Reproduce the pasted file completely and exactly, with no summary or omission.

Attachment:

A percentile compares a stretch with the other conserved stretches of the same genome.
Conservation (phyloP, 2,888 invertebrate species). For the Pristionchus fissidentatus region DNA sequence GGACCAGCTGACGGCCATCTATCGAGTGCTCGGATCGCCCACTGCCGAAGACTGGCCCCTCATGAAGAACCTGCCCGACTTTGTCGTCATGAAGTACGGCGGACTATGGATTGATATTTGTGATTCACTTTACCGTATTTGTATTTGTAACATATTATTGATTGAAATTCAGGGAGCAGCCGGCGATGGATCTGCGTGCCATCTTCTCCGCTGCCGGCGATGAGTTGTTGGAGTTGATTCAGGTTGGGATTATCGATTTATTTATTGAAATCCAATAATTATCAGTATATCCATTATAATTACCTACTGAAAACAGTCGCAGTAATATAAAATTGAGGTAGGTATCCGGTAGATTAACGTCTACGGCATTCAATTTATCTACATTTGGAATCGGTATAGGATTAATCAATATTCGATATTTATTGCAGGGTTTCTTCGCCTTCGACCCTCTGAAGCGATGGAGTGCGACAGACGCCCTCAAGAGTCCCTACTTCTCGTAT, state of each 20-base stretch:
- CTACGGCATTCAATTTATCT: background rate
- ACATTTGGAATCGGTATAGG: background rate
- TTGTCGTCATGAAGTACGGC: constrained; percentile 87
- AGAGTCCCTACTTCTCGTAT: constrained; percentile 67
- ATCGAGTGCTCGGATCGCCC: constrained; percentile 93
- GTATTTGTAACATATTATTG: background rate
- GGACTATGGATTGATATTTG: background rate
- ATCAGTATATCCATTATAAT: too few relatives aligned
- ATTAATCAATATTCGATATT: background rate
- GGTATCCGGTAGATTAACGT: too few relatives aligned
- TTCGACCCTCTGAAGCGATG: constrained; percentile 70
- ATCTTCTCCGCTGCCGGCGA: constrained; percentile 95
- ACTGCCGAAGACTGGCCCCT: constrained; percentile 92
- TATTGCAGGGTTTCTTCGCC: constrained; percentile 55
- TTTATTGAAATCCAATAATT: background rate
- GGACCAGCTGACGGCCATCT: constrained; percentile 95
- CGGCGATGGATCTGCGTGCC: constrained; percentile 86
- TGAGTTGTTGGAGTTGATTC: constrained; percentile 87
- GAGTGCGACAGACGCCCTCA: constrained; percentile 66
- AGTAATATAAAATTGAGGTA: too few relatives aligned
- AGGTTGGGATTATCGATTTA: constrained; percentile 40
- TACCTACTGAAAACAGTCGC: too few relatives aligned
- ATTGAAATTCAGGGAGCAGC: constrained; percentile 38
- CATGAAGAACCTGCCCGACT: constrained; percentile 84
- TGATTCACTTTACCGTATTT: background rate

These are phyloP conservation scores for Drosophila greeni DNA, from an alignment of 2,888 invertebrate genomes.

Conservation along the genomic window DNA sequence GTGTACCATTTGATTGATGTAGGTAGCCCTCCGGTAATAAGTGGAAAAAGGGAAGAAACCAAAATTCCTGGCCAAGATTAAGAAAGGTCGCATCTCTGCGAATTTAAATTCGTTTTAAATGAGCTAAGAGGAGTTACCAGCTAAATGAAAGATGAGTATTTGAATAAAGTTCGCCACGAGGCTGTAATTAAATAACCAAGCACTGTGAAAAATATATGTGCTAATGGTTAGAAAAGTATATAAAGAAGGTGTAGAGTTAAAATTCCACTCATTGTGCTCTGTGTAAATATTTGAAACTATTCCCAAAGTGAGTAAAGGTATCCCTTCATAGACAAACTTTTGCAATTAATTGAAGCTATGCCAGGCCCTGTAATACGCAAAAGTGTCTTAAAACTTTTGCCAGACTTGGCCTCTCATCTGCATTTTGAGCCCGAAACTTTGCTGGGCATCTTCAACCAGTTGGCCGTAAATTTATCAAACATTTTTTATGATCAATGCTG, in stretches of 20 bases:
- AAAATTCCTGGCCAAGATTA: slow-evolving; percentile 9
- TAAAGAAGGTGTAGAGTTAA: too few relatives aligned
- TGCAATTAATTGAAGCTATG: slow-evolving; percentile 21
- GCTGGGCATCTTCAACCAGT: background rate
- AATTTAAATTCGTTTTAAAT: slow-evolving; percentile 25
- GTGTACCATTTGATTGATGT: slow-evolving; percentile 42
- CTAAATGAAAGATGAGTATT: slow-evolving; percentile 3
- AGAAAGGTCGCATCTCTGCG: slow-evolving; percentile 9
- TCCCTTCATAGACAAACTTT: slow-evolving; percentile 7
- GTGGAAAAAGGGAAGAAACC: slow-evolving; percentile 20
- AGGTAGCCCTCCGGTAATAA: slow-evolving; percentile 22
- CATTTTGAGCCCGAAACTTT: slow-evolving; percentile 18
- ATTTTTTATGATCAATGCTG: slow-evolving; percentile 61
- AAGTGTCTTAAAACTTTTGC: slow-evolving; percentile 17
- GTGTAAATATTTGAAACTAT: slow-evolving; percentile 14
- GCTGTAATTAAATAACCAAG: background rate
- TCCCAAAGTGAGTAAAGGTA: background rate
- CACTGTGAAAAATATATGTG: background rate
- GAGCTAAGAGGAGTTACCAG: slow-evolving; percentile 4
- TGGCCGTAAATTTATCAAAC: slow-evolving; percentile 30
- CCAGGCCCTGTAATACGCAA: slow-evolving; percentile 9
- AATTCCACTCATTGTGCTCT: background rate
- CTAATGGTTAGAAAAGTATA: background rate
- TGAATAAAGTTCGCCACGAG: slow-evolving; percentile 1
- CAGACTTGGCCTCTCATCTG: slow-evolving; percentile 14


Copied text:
A percentile compares a stretch with the other conserved stretches of the same genome.
Conservation (phyloP, 2,888 invertebrate species). For the Pristionchus fissidentatus region DNA sequence GGACCAGCTGACGGCCATCTATCGAGTGCTCGGATCGCCCACTGCCGAAGACTGGCCCCTCATGAAGAACCTGCCCGACTTTGTCGTCATGAAGTACGGCGGACTATGGATTGATATTTGTGATTCACTTTACCGTATTTGTATTTGTAACATATTATTGATTGAAATTCAGGGAGCAGCCGGCGATGGATCTGCGTGCCATCTTCTCCGCTGCCGGCGATGAGTTGTTGGAGTTGATTCAGGTTGGGATTATCGATTTATTTATTGAAATCCAATAATTATCAGTATATCCATTATAATTACCTACTGAAAACAGTCGCAGTAATATAAAATTGAGGTAGGTATCCGGTAGATTAACGTCTACGGCATTCAATTTATCTACATTTGGAATCGGTATAGGATTAATCAATATTCGATATTTATTGCAGGGTTTCTTCGCCTTCGACCCTCTGAAGCGATGGAGTGCGACAGACGCCCTCAAGAGTCCCTACTTCTCGTAT, state of each 20-base stretch:
- CTACGGCATTCAATTTATCT: background rate
- ACATTTGGAATCGGTATAGG: background rate
- TTGTCGTCATGAAGTACGGC: constrained; percentile 87
- AGAGTCCCTACTTCTCGTAT: constrained; percentile 67
- ATCGAGTGCTCGGATCGCCC: constrained; percentile 93
- GTATTTGTAACATATTATTG: background rate
- GGACTATGGATTGATATTTG: background rate
- ATCAGTATATCCATTATAAT: too few relatives aligned
- ATTAATCAATATTCGATATT: background rate
- GGTATCCGGTAGATTAACGT: too few relatives aligned
- TTCGACCCTCTGAAGCGATG: constrained; percentile 70
- ATCTTCTCCGCTGCCGGCGA: constrained; percentile 95
- ACTGCCGAAGACTGGCCCCT: constrained; percentile 92
- TATTGCAGGGTTTCTTCGCC: constrained; percentile 55
- TTTATTGAAATCCAATAATT: background rate
- GGACCAGCTGACGGCCATCT: constrained; percentile 95
- CGGCGATGGATCTGCGTGCC: constrained; percentile 86
- TGAGTTGTTGGAGTTGATTC: constrained; percentile 87
- GAGTGCGACAGACGCCCTCA: constrained; percentile 66
- AGTAATATAAAATTGAGGTA: too few relatives aligned
- AGGTTGGGATTATCGATTTA: constrained; percentile 40
- TACCTACTGAAAACAGTCGC: too few relatives aligned
- ATTGAAATTCAGGGAGCAGC: constrained; percentile 38
- CATGAAGAACCTGCCCGACT: constrained; percentile 84
- TGATTCACTTTACCGTATTT: background rate

These are phyloP conservation scores for Drosophila greeni DNA, from an alignment of 2,888 invertebrate genomes.

Conservation along the genomic window DNA sequence GTGTACCATTTGATTGATGTAGGTAGCCCTCCGGTAATAAGTGGAAAAAGGGAAGAAACCAAAATTCCTGGCCAAGATTAAGAAAGGTCGCATCTCTGCGAATTTAAATTCGTTTTAAATGAGCTAAGAGGAGTTACCAGCTAAATGAAAGATGAGTATTTGAATAAAGTTCGCCACGAGGCTGTAATTAAATAACCAAGCACTGTGAAAAATATATGTGCTAATGGTTAGAAAAGTATATAAAGAAGGTGTAGAGTTAAAATTCCACTCATTGTGCTCTGTGTAAATATTTGAAACTATTCCCAAAGTGAGTAAAGGTATCCCTTCATAGACAAACTTTTGCAATTAATTGAAGCTATGCCAGGCCCTGTAATACGCAAAAGTGTCTTAAAACTTTTGCCAGACTTGGCCTCTCATCTGCATTTTGAGCCCGAAACTTTGCTGGGCATCTTCAACCAGTTGGCCGTAAATTTATCAAACATTTTTTATGATCAATGCTG, in stretches of 20 bases:
- AAAATTCCTGGCCAAGATTA: slow-evolving; percentile 9
- TAAAGAAGGTGTAGAGTTAA: too few relatives aligned
- TGCAATTAATTGAAGCTATG: slow-evolving; percentile 21
- GCTGGGCATCTTCAACCAGT: background rate
- AATTTAAATTCGTTTTAAAT: slow-evolving; percentile 25
- GTGTACCATTTGATTGATGT: slow-evolving; percentile 42
- CTAAATGAAAGATGAGTATT: slow-evolving; percentile 3
- AGAAAGGTCGCATCTCTGCG: slow-evolving; percentile 9
- TCCCTTCATAGACAAACTTT: slow-evolving; percentile 7
- GTGGAAAAAGGGAAGAAACC: slow-evolving; percentile 20
- AGGTAGCCCTCCGGTAATAA: slow-evolving; percentile 22
- CATTTTGAGCCCGAAACTTT: slow-evolving; percentile 18
- ATTTTTTATGATCAATGCTG: slow-evolving; percentile 61
- AAGTGTCTTAAAACTTTTGC: slow-evolving; percentile 17
- GTGTAAATATTTGAAACTAT: slow-evolving; percentile 14
- GCTGTAATTAAATAACCAAG: background rate
- TCCCAAAGTGAGTAAAGGTA: background rate
- CACTGTGAAAAATATATGTG: background rate
- GAGCTAAGAGGAGTTACCAG: slow-evolving; percentile 4
- TGGCCGTAAATTTATCAAAC: slow-evolving; percentile 30
- CCAGGCCCTGTAATACGCAA: slow-evolving; percentile 9
- AATTCCACTCATTGTGCTCT: background rate
- CTAATGGTTAGAAAAGTATA: background rate
- TGAATAAAGTTCGCCACGAG: slow-evolving; percentile 1
- CAGACTTGGCCTCTCATCTG: slow-evolving; percentile 14